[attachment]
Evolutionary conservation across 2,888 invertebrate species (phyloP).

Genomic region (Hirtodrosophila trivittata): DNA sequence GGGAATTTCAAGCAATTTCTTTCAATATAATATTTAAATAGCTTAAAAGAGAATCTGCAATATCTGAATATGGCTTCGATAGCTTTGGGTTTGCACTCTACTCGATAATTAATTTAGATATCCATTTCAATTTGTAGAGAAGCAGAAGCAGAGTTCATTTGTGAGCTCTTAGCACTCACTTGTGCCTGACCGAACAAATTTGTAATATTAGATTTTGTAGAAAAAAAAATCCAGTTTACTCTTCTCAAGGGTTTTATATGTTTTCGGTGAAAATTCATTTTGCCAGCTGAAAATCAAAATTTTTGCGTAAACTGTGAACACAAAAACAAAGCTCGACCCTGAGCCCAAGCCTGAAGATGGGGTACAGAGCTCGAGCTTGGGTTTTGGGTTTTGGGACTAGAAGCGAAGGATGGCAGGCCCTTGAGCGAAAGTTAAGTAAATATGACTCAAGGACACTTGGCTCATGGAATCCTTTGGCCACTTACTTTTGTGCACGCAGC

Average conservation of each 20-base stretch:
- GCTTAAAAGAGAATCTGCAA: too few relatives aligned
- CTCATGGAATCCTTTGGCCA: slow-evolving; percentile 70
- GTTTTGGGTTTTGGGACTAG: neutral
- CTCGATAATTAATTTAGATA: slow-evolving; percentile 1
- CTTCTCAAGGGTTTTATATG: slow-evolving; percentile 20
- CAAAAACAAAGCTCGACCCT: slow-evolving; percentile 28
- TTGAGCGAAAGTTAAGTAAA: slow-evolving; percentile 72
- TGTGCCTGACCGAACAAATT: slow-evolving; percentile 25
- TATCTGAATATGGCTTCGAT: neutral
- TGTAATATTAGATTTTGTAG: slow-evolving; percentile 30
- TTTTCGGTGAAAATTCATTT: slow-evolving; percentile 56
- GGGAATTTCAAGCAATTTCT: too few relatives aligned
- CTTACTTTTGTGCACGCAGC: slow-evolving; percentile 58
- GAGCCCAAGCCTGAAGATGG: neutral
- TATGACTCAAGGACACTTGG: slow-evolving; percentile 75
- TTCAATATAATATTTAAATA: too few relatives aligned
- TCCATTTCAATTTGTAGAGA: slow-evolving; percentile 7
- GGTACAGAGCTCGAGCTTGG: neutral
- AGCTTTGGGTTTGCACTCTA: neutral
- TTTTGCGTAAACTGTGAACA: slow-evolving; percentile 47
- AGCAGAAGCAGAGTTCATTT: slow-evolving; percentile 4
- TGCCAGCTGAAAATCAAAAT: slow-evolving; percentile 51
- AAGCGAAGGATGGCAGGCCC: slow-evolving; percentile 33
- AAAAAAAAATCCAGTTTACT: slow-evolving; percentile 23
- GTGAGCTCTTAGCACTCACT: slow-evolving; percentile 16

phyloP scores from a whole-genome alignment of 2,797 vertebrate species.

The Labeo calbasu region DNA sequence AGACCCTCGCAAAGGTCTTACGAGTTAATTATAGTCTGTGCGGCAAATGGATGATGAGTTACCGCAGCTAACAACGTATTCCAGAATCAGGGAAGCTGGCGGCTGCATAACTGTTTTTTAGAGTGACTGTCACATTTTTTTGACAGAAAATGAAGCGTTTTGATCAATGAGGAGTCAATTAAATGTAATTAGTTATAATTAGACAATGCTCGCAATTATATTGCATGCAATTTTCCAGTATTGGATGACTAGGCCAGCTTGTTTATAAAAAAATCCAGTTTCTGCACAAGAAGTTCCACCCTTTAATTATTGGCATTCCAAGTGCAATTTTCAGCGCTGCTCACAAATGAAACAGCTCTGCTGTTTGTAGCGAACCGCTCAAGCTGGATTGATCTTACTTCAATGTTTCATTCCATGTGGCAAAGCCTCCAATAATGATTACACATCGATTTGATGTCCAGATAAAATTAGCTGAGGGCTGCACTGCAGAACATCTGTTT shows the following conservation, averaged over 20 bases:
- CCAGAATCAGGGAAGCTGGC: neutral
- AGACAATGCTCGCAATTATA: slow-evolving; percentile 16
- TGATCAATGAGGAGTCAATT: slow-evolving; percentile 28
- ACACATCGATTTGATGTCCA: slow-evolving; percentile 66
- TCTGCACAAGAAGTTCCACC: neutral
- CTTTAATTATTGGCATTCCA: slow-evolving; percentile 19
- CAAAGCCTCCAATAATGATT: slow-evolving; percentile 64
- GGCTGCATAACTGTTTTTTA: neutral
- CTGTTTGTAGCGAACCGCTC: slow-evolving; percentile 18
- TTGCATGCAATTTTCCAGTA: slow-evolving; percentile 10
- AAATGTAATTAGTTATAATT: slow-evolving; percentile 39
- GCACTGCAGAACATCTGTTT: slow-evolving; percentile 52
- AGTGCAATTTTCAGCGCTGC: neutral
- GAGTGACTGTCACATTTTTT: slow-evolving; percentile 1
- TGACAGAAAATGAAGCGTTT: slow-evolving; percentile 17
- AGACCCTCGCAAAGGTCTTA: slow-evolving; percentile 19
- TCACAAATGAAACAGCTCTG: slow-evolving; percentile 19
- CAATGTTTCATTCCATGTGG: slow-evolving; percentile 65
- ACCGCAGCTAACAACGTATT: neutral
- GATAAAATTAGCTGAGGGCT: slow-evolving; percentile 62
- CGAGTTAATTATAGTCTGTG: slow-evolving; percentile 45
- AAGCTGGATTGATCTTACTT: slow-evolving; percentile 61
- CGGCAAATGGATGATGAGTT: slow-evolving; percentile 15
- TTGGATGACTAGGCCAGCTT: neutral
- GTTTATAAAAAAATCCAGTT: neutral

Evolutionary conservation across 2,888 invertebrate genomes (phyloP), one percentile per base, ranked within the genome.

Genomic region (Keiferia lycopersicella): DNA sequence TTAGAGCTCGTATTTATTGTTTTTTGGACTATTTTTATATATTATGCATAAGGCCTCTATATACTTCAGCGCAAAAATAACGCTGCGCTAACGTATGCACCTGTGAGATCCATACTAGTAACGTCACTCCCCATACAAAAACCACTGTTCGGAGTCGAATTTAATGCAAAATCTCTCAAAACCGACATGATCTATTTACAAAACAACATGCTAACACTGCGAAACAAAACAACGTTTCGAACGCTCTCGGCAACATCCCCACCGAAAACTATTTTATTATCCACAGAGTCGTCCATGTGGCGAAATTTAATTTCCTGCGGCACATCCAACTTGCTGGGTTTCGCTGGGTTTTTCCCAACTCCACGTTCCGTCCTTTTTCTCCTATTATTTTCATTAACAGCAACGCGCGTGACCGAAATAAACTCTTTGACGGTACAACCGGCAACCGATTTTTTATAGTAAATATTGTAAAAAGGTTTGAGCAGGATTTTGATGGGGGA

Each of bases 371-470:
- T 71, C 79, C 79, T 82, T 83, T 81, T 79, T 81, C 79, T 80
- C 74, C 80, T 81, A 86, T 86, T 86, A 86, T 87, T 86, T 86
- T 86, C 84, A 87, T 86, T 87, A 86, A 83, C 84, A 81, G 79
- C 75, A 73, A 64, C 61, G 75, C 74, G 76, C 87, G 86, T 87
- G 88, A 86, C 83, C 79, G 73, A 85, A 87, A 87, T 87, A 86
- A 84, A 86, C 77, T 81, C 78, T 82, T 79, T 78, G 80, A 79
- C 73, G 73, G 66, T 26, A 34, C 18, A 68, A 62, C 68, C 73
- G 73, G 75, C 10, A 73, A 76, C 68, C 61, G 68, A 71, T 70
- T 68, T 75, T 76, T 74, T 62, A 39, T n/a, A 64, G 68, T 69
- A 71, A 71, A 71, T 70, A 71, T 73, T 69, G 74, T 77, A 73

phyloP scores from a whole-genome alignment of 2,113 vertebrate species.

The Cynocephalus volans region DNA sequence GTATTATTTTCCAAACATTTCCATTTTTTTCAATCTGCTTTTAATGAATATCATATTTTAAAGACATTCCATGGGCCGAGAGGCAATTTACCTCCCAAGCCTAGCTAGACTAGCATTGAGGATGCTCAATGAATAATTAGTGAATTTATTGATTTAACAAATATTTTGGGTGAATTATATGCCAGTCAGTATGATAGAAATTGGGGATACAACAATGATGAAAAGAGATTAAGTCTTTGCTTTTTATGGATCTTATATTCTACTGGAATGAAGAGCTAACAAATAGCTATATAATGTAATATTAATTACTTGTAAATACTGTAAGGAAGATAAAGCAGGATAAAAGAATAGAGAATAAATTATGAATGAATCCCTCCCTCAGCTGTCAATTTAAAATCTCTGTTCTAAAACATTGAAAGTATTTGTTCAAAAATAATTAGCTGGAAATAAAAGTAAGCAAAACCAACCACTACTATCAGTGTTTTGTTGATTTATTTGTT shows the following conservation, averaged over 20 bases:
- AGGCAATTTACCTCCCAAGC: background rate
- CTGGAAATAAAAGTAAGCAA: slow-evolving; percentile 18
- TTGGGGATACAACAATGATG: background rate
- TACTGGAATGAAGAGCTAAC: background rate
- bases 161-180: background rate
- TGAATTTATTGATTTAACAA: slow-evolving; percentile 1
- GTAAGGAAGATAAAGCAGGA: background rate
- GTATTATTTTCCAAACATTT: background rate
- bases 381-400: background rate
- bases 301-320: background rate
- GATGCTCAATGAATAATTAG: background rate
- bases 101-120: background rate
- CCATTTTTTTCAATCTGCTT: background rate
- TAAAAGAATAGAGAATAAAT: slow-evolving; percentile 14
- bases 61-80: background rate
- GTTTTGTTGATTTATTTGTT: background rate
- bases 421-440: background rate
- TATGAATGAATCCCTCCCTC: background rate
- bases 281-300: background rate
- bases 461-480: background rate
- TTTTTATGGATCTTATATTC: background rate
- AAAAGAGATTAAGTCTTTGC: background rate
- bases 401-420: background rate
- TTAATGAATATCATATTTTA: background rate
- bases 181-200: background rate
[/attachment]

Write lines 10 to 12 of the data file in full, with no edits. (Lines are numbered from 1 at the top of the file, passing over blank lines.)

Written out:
- TTGAGCGAAAGTTAAGTAAA: slow-evolving; percentile 72
- TGTGCCTGACCGAACAAATT: slow-evolving; percentile 25
- TATCTGAATATGGCTTCGAT: neutral